If a bird hits a window in your house, you'll probably get a nasty shock, but you may also then need to replace the glass. Of course, for the poor bird, the consequences are often even more devastating, so it's in everyone's interests to find ways to stop these incidents. If you're concerned about the risk of bird collisions, consider one or more of the following strategies.

Lose the view

Birds collide with windows for several reasons, but these accidents commonly occur because glass is transparent, and the birds can see something appealing on the other side. As such, a quick, simple way to cut the risk of an accident is to make sure the birds cannot see anything inside.

Wherever possible, keep vertical blinds closed halfway or close your curtains. At night, close window coverings when you have the lights on, as this situation regularly confuses the unfortunate animals. Of course, the same theory applies to external window coverings, so it's also a good idea to close external shutters or pull down sun awnings during the day to keep birds away.

If you have windows in basements or sheds that you don't ever really use, consider whitewashing the glass as a permanent solution.

Break up external reflections

According to The Cornell Lab of Ornithology, birds also commonly collide with windows because they attack their own reflections. This problem is more common in spring, when you may see male birds pecking at windows because they see their own reflection. Over time, these birds can exhaust and seriously injure themselves by continually hitting the glass.

You can avoid this problem by breaking up any reflection. Very simple solutions include plastic food wrap that you can use for a short period if you notice male birds attacking the window. More permanent solutions include stickers and other markers that you apply to the glass. You can also buy special film that breaks up the reflective surface, without interfering with the view from inside the room.

Keep birds away from the glass

Of course, even if the bird can see through the glass, any obstacles placed in the way will stop the animal hitting the pane and causing an injury. For homeowners, there are plenty of ways to meet this aim.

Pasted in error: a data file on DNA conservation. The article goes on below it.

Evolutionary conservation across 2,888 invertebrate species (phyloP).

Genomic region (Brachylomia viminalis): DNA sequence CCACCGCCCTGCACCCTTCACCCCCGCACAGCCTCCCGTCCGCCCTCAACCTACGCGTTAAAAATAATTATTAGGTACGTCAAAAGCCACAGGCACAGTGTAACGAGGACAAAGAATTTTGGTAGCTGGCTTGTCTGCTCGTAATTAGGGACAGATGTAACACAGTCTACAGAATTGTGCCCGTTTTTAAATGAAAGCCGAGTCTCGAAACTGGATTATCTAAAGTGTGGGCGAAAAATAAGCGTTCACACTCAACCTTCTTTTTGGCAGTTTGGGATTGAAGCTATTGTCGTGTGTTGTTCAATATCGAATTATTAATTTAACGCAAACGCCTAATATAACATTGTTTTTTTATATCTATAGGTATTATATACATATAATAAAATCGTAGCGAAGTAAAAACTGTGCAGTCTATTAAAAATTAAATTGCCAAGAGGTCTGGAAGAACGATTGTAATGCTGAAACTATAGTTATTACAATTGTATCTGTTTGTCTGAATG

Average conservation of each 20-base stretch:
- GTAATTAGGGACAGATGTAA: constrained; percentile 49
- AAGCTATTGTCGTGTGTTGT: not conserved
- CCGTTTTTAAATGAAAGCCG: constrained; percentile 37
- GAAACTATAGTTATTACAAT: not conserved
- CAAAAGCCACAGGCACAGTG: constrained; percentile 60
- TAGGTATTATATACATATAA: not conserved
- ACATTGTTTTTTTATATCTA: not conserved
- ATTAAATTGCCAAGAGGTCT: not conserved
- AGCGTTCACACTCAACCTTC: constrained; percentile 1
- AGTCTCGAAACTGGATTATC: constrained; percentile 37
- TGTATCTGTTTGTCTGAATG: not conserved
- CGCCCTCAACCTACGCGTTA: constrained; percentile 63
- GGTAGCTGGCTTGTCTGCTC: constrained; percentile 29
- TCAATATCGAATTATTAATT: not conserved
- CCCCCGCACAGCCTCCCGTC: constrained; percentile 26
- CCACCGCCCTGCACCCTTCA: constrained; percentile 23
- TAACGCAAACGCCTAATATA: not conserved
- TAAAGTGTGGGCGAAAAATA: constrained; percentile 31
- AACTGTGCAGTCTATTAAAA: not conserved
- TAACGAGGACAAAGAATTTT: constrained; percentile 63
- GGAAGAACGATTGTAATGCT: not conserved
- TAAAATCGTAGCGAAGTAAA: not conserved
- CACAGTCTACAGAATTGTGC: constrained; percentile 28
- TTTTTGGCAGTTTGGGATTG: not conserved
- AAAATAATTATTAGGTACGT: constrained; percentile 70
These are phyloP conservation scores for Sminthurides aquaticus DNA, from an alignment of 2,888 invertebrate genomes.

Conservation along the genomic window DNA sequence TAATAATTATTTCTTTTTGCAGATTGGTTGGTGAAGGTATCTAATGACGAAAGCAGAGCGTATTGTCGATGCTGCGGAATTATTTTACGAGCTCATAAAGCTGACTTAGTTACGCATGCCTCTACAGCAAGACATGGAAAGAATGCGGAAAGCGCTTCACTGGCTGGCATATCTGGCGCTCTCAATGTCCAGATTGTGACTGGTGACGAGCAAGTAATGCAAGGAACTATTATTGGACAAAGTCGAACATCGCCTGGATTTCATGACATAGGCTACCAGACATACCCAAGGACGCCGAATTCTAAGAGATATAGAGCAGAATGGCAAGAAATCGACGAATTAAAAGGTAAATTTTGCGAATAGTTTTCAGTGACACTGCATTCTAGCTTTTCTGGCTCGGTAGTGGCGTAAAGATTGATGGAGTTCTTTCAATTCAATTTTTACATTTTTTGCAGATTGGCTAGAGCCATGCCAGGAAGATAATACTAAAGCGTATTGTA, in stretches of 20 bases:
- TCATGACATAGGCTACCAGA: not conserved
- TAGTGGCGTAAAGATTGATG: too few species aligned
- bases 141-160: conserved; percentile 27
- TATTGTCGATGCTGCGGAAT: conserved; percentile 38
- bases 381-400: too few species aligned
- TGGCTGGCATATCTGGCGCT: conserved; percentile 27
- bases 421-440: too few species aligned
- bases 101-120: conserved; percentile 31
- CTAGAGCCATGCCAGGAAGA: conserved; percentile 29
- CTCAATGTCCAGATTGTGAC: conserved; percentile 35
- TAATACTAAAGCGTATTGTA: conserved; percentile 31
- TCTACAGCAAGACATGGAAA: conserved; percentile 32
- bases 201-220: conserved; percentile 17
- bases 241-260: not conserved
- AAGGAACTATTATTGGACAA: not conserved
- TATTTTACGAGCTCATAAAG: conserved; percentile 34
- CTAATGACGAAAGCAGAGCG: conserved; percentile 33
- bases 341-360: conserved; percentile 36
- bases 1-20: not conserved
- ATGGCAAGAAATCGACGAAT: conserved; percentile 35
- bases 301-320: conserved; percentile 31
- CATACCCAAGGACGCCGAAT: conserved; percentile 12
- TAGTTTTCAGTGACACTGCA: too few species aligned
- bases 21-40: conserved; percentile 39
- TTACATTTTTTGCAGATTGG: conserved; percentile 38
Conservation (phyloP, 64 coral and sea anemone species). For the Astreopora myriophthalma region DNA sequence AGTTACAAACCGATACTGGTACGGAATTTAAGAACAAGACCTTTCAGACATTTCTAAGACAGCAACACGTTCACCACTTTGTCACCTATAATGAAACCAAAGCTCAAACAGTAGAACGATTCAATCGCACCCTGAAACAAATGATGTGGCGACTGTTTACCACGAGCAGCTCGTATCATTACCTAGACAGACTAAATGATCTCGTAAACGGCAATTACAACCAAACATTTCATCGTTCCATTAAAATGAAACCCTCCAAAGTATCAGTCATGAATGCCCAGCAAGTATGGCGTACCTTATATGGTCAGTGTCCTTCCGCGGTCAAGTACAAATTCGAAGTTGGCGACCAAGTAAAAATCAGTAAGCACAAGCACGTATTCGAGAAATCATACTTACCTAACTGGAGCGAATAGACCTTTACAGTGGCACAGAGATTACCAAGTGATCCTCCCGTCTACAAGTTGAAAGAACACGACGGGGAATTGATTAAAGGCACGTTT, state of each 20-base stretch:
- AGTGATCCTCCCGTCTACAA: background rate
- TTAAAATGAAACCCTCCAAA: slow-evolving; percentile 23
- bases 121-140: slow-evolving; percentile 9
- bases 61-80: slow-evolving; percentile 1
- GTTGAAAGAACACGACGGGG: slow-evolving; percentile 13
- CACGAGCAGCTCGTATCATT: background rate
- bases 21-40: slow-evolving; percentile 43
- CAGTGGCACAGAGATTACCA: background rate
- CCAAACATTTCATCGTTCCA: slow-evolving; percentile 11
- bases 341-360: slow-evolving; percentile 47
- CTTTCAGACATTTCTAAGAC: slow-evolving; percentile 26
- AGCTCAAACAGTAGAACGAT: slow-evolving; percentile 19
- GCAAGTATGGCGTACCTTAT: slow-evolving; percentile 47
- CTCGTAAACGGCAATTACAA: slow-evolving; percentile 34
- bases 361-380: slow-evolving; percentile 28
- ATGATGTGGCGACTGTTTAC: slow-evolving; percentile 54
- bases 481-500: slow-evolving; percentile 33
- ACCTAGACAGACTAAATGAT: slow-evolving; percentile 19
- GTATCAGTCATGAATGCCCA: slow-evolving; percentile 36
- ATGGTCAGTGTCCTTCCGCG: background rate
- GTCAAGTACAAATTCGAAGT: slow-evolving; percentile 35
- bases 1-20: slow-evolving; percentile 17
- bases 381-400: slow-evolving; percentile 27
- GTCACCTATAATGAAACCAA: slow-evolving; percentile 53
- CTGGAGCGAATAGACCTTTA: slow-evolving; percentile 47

You can:

  • Place decals and wind chimes outside the window.
  • Install a bird net that acts rather like a trampoline.
  • Attach dead branches to the edges of the window.
  • Fit a bird screen that hangs loosely in front of the window.

In most cases, these and other devices will effectively deter birds. During certain periods, you may need to add extra items, especially if male birds are territorial and aggressive.

Fit new windows

Homeowners can choose from several types of window installation that will help deter bird collisions. If you need to replace the windows, you have a perfect opportunity to install panes that more actively deter bird collisions.

You can ask your window contractor to install glass that faces slightly downwards (no more than twenty degrees). In this instance, the glass will reflect the ground, creating a less attractive reflection for birds. You can also opt for UV-reflective glass, which has a special covering that only birds can see.

Fritted glass is a special type of pane that features hundreds of dots of opaque glass fused to the surface of the window. These dots are highly visible to birds, but the view from the window barely changes for anyone in the house. Talk to a window replacement company like Wildwood Glass Company Inc for more advice about the options available to you.

Experts estimate that up to 100 million birds die every year when they hit windows. Take steps to cut the risk of a window collision, and you could save an unwanted repair bill, as well as an unfortunate animal's life.

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